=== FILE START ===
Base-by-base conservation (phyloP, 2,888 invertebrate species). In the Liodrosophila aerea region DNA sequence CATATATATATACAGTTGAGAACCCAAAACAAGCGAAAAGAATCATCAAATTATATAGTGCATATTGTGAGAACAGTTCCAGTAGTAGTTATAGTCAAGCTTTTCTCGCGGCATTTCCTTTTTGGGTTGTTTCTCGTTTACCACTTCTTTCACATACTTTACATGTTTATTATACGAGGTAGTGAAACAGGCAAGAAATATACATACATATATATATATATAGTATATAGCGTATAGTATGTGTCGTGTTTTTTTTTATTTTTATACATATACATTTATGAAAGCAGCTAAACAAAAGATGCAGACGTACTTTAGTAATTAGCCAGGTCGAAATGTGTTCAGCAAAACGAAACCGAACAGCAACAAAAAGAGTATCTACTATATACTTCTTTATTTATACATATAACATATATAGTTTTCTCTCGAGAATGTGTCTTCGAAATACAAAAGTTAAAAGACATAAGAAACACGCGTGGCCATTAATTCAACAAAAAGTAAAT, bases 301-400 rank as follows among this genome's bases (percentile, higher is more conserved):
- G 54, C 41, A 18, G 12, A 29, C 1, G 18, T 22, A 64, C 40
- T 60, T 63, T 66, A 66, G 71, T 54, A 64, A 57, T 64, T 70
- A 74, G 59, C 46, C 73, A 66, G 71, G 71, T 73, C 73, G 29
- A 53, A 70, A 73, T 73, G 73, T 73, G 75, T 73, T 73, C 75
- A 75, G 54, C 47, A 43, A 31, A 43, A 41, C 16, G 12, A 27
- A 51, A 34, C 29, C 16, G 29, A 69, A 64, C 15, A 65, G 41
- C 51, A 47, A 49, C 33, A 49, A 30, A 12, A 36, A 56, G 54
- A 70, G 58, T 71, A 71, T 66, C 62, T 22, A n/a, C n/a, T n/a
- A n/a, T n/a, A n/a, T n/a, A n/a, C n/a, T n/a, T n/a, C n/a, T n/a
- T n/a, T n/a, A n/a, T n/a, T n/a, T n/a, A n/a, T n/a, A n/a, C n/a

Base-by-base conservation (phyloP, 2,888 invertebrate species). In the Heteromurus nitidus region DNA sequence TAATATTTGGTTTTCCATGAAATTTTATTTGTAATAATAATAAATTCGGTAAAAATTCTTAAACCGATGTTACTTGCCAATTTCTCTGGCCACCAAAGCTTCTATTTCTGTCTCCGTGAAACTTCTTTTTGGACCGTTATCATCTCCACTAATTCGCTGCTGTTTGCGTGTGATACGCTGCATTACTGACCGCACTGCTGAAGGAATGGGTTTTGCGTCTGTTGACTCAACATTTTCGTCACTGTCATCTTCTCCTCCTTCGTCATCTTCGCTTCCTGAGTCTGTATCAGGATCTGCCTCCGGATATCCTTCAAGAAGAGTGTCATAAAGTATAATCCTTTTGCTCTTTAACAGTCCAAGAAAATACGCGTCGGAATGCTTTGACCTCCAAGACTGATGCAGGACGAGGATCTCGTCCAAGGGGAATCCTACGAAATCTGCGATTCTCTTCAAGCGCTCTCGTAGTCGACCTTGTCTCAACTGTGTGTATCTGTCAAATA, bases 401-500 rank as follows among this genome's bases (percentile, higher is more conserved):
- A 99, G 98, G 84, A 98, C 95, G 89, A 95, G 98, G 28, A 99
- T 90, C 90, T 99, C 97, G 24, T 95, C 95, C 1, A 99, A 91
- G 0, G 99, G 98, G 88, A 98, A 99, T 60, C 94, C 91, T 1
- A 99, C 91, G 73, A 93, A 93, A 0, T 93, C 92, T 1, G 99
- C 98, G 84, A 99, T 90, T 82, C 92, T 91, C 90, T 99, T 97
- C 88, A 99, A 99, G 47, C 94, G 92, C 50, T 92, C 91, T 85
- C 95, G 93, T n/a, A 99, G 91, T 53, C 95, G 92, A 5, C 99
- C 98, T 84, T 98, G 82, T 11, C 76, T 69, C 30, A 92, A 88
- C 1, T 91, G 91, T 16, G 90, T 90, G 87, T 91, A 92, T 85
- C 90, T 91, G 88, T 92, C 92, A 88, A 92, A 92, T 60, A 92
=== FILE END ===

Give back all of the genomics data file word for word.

Base-by-base conservation (phyloP, 2,888 invertebrate species). In the Liodrosophila aerea region DNA sequence CATATATATATACAGTTGAGAACCCAAAACAAGCGAAAAGAATCATCAAATTATATAGTGCATATTGTGAGAACAGTTCCAGTAGTAGTTATAGTCAAGCTTTTCTCGCGGCATTTCCTTTTTGGGTTGTTTCTCGTTTACCACTTCTTTCACATACTTTACATGTTTATTATACGAGGTAGTGAAACAGGCAAGAAATATACATACATATATATATATATAGTATATAGCGTATAGTATGTGTCGTGTTTTTTTTTATTTTTATACATATACATTTATGAAAGCAGCTAAACAAAAGATGCAGACGTACTTTAGTAATTAGCCAGGTCGAAATGTGTTCAGCAAAACGAAACCGAACAGCAACAAAAAGAGTATCTACTATATACTTCTTTATTTATACATATAACATATATAGTTTTCTCTCGAGAATGTGTCTTCGAAATACAAAAGTTAAAAGACATAAGAAACACGCGTGGCCATTAATTCAACAAAAAGTAAAT, bases 301-400 rank as follows among this genome's bases (percentile, higher is more conserved):
- G 54, C 41, A 18, G 12, A 29, C 1, G 18, T 22, A 64, C 40
- T 60, T 63, T 66, A 66, G 71, T 54, A 64, A 57, T 64, T 70
- A 74, G 59, C 46, C 73, A 66, G 71, G 71, T 73, C 73, G 29
- A 53, A 70, A 73, T 73, G 73, T 73, G 75, T 73, T 73, C 75
- A 75, G 54, C 47, A 43, A 31, A 43, A 41, C 16, G 12, A 27
- A 51, A 34, C 29, C 16, G 29, A 69, A 64, C 15, A 65, G 41
- C 51, A 47, A 49, C 33, A 49, A 30, A 12, A 36, A 56, G 54
- A 70, G 58, T 71, A 71, T 66, C 62, T 22, A n/a, C n/a, T n/a
- A n/a, T n/a, A n/a, T n/a, A n/a, C n/a, T n/a, T n/a, C n/a, T n/a
- T n/a, T n/a, A n/a, T n/a, T n/a, T n/a, A n/a, T n/a, A n/a, C n/a

Base-by-base conservation (phyloP, 2,888 invertebrate species). In the Heteromurus nitidus region DNA sequence TAATATTTGGTTTTCCATGAAATTTTATTTGTAATAATAATAAATTCGGTAAAAATTCTTAAACCGATGTTACTTGCCAATTTCTCTGGCCACCAAAGCTTCTATTTCTGTCTCCGTGAAACTTCTTTTTGGACCGTTATCATCTCCACTAATTCGCTGCTGTTTGCGTGTGATACGCTGCATTACTGACCGCACTGCTGAAGGAATGGGTTTTGCGTCTGTTGACTCAACATTTTCGTCACTGTCATCTTCTCCTCCTTCGTCATCTTCGCTTCCTGAGTCTGTATCAGGATCTGCCTCCGGATATCCTTCAAGAAGAGTGTCATAAAGTATAATCCTTTTGCTCTTTAACAGTCCAAGAAAATACGCGTCGGAATGCTTTGACCTCCAAGACTGATGCAGGACGAGGATCTCGTCCAAGGGGAATCCTACGAAATCTGCGATTCTCTTCAAGCGCTCTCGTAGTCGACCTTGTCTCAACTGTGTGTATCTGTCAAATA, bases 401-500 rank as follows among this genome's bases (percentile, higher is more conserved):
- A 99, G 98, G 84, A 98, C 95, G 89, A 95, G 98, G 28, A 99
- T 90, C 90, T 99, C 97, G 24, T 95, C 95, C 1, A 99, A 91
- G 0, G 99, G 98, G 88, A 98, A 99, T 60, C 94, C 91, T 1
- A 99, C 91, G 73, A 93, A 93, A 0, T 93, C 92, T 1, G 99
- C 98, G 84, A 99, T 90, T 82, C 92, T 91, C 90, T 99, T 97
- C 88, A 99, A 99, G 47, C 94, G 92, C 50, T 92, C 91, T 85
- C 95, G 93, T n/a, A 99, G 91, T 53, C 95, G 92, A 5, C 99
- C 98, T 84, T 98, G 82, T 11, C 76, T 69, C 30, A 92, A 88
- C 1, T 91, G 91, T 16, G 90, T 90, G 87, T 91, A 92, T 85
- C 90, T 91, G 88, T 92, C 92, A 88, A 92, A 92, T 60, A 92